When I Got Into The Hospital

Decent Essays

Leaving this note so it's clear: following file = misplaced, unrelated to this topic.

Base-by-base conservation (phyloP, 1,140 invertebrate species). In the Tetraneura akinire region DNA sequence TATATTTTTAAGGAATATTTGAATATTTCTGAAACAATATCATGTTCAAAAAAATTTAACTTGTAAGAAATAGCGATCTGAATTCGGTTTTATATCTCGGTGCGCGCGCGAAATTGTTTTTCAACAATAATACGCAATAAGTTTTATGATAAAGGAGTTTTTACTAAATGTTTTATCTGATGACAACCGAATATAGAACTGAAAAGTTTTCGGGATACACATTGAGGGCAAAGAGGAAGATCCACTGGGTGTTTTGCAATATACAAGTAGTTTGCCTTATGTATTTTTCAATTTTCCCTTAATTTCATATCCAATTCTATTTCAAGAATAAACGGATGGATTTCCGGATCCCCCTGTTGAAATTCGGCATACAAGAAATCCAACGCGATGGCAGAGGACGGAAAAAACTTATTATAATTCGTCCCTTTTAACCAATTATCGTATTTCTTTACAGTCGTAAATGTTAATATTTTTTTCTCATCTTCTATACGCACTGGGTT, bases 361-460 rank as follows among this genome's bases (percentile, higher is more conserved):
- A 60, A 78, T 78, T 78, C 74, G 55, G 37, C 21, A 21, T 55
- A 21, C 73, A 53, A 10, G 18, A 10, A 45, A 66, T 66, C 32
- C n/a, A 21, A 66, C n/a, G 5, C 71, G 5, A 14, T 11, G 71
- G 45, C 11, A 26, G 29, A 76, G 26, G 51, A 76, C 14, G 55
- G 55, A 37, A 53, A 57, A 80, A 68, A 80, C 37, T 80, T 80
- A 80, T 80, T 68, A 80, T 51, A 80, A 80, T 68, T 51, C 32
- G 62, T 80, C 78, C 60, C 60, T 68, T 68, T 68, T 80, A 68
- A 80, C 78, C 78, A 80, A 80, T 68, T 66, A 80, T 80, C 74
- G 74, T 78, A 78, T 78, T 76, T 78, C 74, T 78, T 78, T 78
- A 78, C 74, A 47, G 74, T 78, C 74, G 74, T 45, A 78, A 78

April the 3rd 2009, seemed almost certainly as a bright, sunny, promising and wonderful day in school. Sitting under a tree and talking about lives personal pursuit and future goals was a customary practice for me and my friends every other Friday. Suddenly, “the thunder stroke” so loud in my ears when I received a disheartening call from my mom that my cousin had been rushed to the Emergency Room at Lagos University Teaching Hospital (LUTH), Nigeria. This situation never expounded any amount of agitation or nervousness as I presumed Daniel could not have turned terribly ill so quickly within hours of his regular health in the morning. However, the reverse seemed to be the case when I got into the hospital. After waiting for 12 straight hours, hoping and praying for some elements of good news, the moment finally came. The chief surgeon said and I quote, “Due to subarachnoid hemorrhage and excessive bleeding to the brain, Daniel has unfortunately left us.” At this point, my heart shook with so much grief, and an array of emotions embodied in unhappiness, despair, sorrow and misery clouded my entire soul. According to Robert Kennedy, “Tragedy is a tool for the living to gain wisdom, not a guide by which to live.” When Daniel’s surgeon walked through the door of the emergency waiting room and gave us the bad news, Daniel’s family cried frantically but I did not. As fast as melancholy had filled my heart, it was now gone; I was consumed by vexation, exasperation and
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